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Can I check the page fault time or something else.. :)

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42^42. Isn't that always the answer? – Codesleuth Feb 3 '10 at 14:31
What's a "serious memory fragmentation"? Do you have some measure for "serious" vs. not serious? How can you classify fragmentation? How do you know if it's "serious"? Do things stop running? Slow unacceptably? – S.Lott Feb 3 '10 at 15:06
In my experience, memory fragmentation is only an issue on platforms with limited memory and no virtual memory, such as an embedded system. – Thomas Matthews Feb 3 '10 at 18:00
I think serious means app cost more and more time on new buffer. New becomes slow. Try to find a placehold for a large memory size request. new( 1KB ) is fast. But new ( 1MB) is slow.. – Buzz Feb 4 '10 at 2:40

No question is stupid. If you're worried about memory fragmentation you will need to rework how you allocate memory so you can track it. Perhaps you should overload the new operator in those classes where you feel fragmentation would cause the most harm. Use some sort of logging functionality to write to you where it all is going. That should suffice as a first exercise. Then if you find that it really is harming you, you can create chunks of memory of the right size to guarantee your items are aligned in the manner you wish them to be.

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Thanks. So that means for developing a stable large memory scale application, we must have my own memory management strategy, but not toy, and not give this work to default heap. – Buzz Feb 3 '10 at 14:38
not exactly. What you should do is first ask yourself why you need this. Then, find out if it's really causing problems. Then, and only then, do you resort to rerigging those places where you need things non-fragmented. Don't pre-optimize code if it doesn't need it. – wheaties Feb 3 '10 at 16:21
@Buzz: Don't do your own memory pools without a good reason, though. The heap itself works for most purposes, so I'd try it without first. – David Thornley Feb 3 '10 at 16:22

Are you on windows? There is a Low-fragmentation Heap available there that can be used as a preventative measure. It only takes a few lines to set up and should help with these issues.

You use HeapSetInformation to set it. Something like this should do the trick:

ULONG hi = 2;
    &hi, sizeof(hi));
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By default, if you identify via the manifest file that you're Vista/Win7 compatible and you don't start the process with the debugger, you'll get the LFH heap – Paul Betts Feb 4 '10 at 1:51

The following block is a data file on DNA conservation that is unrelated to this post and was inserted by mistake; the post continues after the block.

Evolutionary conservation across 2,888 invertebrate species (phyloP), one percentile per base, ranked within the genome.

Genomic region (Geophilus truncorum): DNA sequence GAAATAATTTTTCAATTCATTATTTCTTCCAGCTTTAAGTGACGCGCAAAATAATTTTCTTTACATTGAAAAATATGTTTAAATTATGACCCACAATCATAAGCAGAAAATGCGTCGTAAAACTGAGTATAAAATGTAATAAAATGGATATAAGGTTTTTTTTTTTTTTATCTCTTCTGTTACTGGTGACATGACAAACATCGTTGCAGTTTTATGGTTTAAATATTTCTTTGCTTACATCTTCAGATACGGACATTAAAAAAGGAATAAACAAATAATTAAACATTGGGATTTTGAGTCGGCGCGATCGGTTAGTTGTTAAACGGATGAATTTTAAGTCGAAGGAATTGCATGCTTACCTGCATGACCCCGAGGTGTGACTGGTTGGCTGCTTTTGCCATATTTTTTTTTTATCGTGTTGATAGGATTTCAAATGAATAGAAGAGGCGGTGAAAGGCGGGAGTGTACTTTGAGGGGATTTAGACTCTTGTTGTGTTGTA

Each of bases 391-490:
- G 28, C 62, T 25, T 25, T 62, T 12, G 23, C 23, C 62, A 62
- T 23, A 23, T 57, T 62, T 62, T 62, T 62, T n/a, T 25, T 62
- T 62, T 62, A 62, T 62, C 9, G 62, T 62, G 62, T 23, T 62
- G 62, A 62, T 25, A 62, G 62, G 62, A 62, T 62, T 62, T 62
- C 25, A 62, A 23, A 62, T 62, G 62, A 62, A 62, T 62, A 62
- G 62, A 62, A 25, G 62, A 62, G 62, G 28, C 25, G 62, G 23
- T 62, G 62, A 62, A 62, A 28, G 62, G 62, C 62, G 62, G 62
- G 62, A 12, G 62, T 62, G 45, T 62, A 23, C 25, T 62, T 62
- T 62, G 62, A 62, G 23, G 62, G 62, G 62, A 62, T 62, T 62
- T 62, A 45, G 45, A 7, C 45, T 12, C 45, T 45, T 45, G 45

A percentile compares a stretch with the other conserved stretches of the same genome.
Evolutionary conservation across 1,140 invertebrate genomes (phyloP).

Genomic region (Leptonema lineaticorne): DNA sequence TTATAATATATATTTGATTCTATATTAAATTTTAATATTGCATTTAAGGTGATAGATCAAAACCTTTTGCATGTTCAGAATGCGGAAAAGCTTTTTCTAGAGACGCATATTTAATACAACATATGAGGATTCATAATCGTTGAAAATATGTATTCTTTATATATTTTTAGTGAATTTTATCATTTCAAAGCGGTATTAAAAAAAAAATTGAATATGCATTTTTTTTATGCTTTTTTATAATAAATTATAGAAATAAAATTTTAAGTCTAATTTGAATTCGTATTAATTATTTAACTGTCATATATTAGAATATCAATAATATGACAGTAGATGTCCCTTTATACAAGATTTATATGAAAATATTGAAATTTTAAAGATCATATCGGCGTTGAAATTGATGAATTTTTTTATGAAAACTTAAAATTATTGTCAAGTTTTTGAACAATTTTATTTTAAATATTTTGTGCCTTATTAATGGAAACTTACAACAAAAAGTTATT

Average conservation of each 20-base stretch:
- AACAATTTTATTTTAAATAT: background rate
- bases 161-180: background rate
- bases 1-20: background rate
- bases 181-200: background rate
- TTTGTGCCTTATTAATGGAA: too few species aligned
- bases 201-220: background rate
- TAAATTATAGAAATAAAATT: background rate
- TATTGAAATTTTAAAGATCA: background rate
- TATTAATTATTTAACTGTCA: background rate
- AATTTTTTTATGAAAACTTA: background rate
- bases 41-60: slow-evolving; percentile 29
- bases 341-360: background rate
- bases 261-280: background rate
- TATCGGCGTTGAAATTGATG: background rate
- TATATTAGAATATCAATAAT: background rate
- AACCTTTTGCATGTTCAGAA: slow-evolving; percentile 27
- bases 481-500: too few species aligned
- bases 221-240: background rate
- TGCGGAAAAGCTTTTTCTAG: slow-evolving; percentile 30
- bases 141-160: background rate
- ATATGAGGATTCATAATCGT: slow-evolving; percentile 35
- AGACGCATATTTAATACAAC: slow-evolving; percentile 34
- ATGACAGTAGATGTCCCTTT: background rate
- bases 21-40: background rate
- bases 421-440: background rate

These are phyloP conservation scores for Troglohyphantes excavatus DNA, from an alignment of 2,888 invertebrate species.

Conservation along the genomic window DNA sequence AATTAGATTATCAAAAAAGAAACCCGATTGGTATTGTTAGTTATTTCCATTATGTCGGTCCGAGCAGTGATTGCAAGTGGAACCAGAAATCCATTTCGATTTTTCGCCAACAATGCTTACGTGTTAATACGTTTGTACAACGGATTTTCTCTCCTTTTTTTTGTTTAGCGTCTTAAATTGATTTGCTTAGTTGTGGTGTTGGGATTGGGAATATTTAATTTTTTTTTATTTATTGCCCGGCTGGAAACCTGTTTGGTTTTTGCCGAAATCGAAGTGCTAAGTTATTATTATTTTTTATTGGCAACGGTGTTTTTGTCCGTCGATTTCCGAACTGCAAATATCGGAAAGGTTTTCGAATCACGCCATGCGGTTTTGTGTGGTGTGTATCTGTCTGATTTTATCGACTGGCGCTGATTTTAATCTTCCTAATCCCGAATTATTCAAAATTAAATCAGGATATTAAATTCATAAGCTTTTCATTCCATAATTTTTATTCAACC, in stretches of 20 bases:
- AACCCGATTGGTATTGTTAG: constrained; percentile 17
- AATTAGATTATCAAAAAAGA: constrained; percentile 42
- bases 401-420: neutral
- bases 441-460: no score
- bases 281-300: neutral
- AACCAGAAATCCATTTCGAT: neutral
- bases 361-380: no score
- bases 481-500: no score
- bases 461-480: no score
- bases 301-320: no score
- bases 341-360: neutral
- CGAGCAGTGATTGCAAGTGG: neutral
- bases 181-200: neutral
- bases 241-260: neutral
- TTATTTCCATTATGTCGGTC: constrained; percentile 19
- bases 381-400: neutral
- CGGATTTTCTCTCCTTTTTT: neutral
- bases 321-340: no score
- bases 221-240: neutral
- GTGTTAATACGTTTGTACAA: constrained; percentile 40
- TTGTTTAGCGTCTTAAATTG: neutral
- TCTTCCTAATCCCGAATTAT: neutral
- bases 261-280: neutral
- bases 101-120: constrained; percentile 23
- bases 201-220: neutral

Interesting I didn't know that. We're using this on an application that is running on Windows Server 2003. When we move to the newest server will this apply? – Matt Price Feb 4 '10 at 15:40

If you are using C++, I wouldn't bother trying to predict it. The nice thing that encapsulation gives you is that you can at a later date change the memory allocation strategy without breaking all existing code. So I would do nothing and see if fragmentation does actually occur in real-life circumstances - it very probably won't.

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AFAIK memory fragmentation is likely to happen when there is a lot of allocation and deallocation of small objects.

Have a look at Boost.Pool to prevent memory fragmentation.


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An indication of fragmentation would be for example, if your system reports having 5MB free but you are unable to allocate large chunks (like 1MB) at a time. This suggests that your system has some free memory but it has been chopped up into small non-contiguous pieces.

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not exactly a predictor, but the result. – kenny Feb 3 '10 at 16:04
Checking something about page faults, as Buzz suggested, does the same thing. – David Thornley Feb 3 '10 at 16:23

Your mem fragmentation is largely due to the data structures you use and your memory manager. You can usually assume any lib you want to use will have lots of memory fragmentation. To completely stop it you need to use data structures that minimize these issues and try to avoid allocating and deallocating data uneccessarily and possibly tackle memory manager itself.

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